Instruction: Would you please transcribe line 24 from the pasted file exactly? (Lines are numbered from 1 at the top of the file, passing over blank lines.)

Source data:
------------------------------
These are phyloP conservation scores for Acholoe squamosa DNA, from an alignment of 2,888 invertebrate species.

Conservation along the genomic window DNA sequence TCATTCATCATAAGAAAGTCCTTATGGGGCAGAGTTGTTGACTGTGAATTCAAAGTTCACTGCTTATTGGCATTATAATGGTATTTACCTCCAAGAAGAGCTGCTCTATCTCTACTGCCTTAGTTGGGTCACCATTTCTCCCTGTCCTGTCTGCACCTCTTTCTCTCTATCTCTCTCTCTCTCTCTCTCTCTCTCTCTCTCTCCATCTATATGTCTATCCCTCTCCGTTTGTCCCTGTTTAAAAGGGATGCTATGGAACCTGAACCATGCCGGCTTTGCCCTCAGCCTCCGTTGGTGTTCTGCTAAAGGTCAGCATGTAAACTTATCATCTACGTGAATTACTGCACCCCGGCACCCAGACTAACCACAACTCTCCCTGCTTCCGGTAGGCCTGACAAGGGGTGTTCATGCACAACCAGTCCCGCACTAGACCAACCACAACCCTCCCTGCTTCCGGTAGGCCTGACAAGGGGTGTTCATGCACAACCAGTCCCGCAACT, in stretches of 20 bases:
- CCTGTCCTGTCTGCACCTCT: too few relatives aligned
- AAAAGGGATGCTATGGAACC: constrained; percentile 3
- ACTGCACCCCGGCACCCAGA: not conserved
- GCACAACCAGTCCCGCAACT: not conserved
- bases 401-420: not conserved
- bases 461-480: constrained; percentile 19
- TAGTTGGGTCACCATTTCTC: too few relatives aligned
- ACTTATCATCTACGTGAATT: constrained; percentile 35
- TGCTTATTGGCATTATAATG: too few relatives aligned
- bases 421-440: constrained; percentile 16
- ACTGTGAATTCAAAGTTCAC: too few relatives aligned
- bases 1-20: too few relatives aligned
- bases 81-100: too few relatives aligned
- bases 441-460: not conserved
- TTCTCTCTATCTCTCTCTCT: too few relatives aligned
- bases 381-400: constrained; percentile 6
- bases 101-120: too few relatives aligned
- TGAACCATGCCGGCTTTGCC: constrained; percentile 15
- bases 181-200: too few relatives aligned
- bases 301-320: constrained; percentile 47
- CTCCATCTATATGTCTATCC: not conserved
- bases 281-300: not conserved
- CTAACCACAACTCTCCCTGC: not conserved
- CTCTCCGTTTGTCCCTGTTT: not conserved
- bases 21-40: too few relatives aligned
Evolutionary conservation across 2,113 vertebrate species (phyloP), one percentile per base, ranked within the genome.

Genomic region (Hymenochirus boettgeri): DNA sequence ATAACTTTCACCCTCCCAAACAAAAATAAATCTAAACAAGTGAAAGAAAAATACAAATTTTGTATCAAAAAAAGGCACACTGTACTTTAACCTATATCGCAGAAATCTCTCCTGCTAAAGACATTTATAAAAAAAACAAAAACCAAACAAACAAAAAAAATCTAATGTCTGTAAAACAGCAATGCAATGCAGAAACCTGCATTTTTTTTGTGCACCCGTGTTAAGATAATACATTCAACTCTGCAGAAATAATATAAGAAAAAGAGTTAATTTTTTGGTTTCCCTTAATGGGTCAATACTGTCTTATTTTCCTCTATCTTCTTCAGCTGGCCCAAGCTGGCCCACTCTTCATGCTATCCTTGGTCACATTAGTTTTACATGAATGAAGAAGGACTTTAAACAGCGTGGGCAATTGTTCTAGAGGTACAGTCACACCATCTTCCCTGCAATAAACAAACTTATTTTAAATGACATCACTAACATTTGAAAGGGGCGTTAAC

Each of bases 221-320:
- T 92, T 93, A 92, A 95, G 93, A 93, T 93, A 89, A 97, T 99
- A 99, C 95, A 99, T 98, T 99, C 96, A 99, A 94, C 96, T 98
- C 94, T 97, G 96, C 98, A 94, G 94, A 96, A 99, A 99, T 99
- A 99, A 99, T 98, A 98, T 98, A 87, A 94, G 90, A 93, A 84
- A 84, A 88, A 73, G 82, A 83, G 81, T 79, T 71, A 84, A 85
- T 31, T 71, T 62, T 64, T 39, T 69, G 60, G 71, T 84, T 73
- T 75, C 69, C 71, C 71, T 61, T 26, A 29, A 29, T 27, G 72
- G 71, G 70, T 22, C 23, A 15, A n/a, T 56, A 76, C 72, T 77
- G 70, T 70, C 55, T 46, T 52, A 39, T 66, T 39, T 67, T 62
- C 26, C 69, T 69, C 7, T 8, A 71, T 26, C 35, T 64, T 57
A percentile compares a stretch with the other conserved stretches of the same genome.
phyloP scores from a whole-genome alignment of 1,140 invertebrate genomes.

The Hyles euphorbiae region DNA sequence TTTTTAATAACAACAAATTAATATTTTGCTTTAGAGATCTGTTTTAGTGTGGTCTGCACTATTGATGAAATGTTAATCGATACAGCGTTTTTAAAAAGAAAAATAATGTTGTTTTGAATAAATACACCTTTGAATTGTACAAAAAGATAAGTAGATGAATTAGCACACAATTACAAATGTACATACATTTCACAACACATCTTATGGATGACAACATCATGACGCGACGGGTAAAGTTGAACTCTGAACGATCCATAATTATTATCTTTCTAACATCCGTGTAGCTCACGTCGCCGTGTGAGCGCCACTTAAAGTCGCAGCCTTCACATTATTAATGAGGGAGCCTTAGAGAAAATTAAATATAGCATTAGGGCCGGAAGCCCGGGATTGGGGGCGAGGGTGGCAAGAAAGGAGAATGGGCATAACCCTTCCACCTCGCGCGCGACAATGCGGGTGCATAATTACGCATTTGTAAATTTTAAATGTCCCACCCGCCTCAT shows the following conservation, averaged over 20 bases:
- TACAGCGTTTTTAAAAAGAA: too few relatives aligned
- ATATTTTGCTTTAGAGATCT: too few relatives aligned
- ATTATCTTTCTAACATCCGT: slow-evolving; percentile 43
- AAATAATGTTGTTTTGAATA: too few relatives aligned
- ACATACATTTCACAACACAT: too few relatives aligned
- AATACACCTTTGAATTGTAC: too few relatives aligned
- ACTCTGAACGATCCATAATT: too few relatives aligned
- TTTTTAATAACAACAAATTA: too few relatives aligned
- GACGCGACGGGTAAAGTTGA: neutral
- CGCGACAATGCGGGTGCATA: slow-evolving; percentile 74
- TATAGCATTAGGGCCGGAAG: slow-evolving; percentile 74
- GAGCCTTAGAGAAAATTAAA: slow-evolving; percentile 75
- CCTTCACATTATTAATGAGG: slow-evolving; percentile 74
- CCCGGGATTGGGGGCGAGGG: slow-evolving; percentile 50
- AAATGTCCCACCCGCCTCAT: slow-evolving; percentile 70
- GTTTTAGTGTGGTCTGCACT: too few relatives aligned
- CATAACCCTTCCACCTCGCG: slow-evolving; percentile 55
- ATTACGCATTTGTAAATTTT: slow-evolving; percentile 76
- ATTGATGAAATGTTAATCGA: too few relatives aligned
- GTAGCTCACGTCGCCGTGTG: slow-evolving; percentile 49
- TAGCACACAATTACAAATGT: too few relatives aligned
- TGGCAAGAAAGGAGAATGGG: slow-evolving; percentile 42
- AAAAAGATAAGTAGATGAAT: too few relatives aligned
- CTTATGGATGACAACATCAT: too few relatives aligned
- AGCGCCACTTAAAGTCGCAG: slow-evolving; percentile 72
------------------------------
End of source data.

- bases 281-300: not conserved